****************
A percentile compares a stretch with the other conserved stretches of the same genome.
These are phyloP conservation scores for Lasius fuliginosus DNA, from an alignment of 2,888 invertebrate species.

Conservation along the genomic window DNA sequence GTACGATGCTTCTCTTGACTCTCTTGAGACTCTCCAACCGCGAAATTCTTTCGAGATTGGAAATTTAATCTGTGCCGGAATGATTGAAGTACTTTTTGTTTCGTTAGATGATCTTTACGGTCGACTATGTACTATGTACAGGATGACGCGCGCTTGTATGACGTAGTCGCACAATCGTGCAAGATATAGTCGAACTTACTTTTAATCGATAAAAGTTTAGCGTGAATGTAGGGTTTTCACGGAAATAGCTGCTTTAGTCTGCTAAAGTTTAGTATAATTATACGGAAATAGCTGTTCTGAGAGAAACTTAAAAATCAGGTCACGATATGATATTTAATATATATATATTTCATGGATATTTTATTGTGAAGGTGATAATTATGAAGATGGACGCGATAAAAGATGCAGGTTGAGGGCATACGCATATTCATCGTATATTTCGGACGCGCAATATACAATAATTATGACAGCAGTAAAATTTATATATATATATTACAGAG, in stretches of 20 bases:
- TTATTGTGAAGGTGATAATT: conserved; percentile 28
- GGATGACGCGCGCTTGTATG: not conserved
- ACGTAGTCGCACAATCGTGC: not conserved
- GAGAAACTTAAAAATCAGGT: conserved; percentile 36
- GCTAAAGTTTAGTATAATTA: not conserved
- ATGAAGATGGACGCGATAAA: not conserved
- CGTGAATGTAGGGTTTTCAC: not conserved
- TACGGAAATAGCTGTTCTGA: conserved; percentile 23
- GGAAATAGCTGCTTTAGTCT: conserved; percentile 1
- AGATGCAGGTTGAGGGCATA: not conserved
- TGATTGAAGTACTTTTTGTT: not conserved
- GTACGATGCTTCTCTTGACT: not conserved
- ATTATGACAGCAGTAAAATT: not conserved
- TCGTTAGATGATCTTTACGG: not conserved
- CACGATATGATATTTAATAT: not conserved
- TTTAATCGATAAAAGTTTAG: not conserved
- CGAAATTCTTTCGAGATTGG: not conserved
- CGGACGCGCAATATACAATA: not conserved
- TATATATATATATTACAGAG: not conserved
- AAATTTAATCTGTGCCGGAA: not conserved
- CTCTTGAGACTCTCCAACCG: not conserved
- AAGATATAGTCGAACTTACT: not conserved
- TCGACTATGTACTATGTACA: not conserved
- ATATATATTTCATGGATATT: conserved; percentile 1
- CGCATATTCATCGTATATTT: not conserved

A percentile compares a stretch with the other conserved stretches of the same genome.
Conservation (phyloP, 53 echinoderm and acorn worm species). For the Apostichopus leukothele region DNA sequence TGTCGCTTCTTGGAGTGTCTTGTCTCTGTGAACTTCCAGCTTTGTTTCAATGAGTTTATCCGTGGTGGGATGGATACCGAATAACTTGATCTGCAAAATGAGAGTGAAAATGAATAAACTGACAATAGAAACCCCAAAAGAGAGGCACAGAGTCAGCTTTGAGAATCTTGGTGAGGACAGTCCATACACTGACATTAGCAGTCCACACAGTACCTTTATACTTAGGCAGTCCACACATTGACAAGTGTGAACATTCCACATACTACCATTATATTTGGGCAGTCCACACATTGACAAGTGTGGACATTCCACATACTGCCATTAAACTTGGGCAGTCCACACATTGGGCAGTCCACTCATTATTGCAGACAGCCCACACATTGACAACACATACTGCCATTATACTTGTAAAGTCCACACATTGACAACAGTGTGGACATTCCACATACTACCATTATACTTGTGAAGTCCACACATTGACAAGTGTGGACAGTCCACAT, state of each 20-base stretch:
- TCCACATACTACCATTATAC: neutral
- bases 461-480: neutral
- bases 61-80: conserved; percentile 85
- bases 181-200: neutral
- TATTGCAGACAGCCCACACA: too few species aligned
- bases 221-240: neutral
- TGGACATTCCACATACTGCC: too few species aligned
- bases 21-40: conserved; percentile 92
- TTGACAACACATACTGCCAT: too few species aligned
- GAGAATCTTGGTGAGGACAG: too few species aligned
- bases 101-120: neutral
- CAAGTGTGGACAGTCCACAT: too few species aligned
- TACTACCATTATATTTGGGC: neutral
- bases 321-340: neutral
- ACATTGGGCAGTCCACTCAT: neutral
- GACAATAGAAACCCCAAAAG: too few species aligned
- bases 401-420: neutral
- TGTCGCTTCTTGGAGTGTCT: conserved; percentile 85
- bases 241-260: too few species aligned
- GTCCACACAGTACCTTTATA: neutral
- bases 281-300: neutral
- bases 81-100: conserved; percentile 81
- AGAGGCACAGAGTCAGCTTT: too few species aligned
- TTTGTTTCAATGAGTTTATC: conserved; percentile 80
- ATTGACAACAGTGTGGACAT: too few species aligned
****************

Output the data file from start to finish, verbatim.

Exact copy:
A percentile compares a stretch with the other conserved stretches of the same genome.
These are phyloP conservation scores for Lasius fuliginosus DNA, from an alignment of 2,888 invertebrate species.

Conservation along the genomic window DNA sequence GTACGATGCTTCTCTTGACTCTCTTGAGACTCTCCAACCGCGAAATTCTTTCGAGATTGGAAATTTAATCTGTGCCGGAATGATTGAAGTACTTTTTGTTTCGTTAGATGATCTTTACGGTCGACTATGTACTATGTACAGGATGACGCGCGCTTGTATGACGTAGTCGCACAATCGTGCAAGATATAGTCGAACTTACTTTTAATCGATAAAAGTTTAGCGTGAATGTAGGGTTTTCACGGAAATAGCTGCTTTAGTCTGCTAAAGTTTAGTATAATTATACGGAAATAGCTGTTCTGAGAGAAACTTAAAAATCAGGTCACGATATGATATTTAATATATATATATTTCATGGATATTTTATTGTGAAGGTGATAATTATGAAGATGGACGCGATAAAAGATGCAGGTTGAGGGCATACGCATATTCATCGTATATTTCGGACGCGCAATATACAATAATTATGACAGCAGTAAAATTTATATATATATATTACAGAG, in stretches of 20 bases:
- TTATTGTGAAGGTGATAATT: conserved; percentile 28
- GGATGACGCGCGCTTGTATG: not conserved
- ACGTAGTCGCACAATCGTGC: not conserved
- GAGAAACTTAAAAATCAGGT: conserved; percentile 36
- GCTAAAGTTTAGTATAATTA: not conserved
- ATGAAGATGGACGCGATAAA: not conserved
- CGTGAATGTAGGGTTTTCAC: not conserved
- TACGGAAATAGCTGTTCTGA: conserved; percentile 23
- GGAAATAGCTGCTTTAGTCT: conserved; percentile 1
- AGATGCAGGTTGAGGGCATA: not conserved
- TGATTGAAGTACTTTTTGTT: not conserved
- GTACGATGCTTCTCTTGACT: not conserved
- ATTATGACAGCAGTAAAATT: not conserved
- TCGTTAGATGATCTTTACGG: not conserved
- CACGATATGATATTTAATAT: not conserved
- TTTAATCGATAAAAGTTTAG: not conserved
- CGAAATTCTTTCGAGATTGG: not conserved
- CGGACGCGCAATATACAATA: not conserved
- TATATATATATATTACAGAG: not conserved
- AAATTTAATCTGTGCCGGAA: not conserved
- CTCTTGAGACTCTCCAACCG: not conserved
- AAGATATAGTCGAACTTACT: not conserved
- TCGACTATGTACTATGTACA: not conserved
- ATATATATTTCATGGATATT: conserved; percentile 1
- CGCATATTCATCGTATATTT: not conserved

A percentile compares a stretch with the other conserved stretches of the same genome.
Conservation (phyloP, 53 echinoderm and acorn worm species). For the Apostichopus leukothele region DNA sequence TGTCGCTTCTTGGAGTGTCTTGTCTCTGTGAACTTCCAGCTTTGTTTCAATGAGTTTATCCGTGGTGGGATGGATACCGAATAACTTGATCTGCAAAATGAGAGTGAAAATGAATAAACTGACAATAGAAACCCCAAAAGAGAGGCACAGAGTCAGCTTTGAGAATCTTGGTGAGGACAGTCCATACACTGACATTAGCAGTCCACACAGTACCTTTATACTTAGGCAGTCCACACATTGACAAGTGTGAACATTCCACATACTACCATTATATTTGGGCAGTCCACACATTGACAAGTGTGGACATTCCACATACTGCCATTAAACTTGGGCAGTCCACACATTGGGCAGTCCACTCATTATTGCAGACAGCCCACACATTGACAACACATACTGCCATTATACTTGTAAAGTCCACACATTGACAACAGTGTGGACATTCCACATACTACCATTATACTTGTGAAGTCCACACATTGACAAGTGTGGACAGTCCACAT, state of each 20-base stretch:
- TCCACATACTACCATTATAC: neutral
- bases 461-480: neutral
- bases 61-80: conserved; percentile 85
- bases 181-200: neutral
- TATTGCAGACAGCCCACACA: too few species aligned
- bases 221-240: neutral
- TGGACATTCCACATACTGCC: too few species aligned
- bases 21-40: conserved; percentile 92
- TTGACAACACATACTGCCAT: too few species aligned
- GAGAATCTTGGTGAGGACAG: too few species aligned
- bases 101-120: neutral
- CAAGTGTGGACAGTCCACAT: too few species aligned
- TACTACCATTATATTTGGGC: neutral
- bases 321-340: neutral
- ACATTGGGCAGTCCACTCAT: neutral
- GACAATAGAAACCCCAAAAG: too few species aligned
- bases 401-420: neutral
- TGTCGCTTCTTGGAGTGTCT: conserved; percentile 85
- bases 241-260: too few species aligned
- GTCCACACAGTACCTTTATA: neutral
- bases 281-300: neutral
- bases 81-100: conserved; percentile 81
- AGAGGCACAGAGTCAGCTTT: too few species aligned
- TTTGTTTCAATGAGTTTATC: conserved; percentile 80
- ATTGACAACAGTGTGGACAT: too few species aligned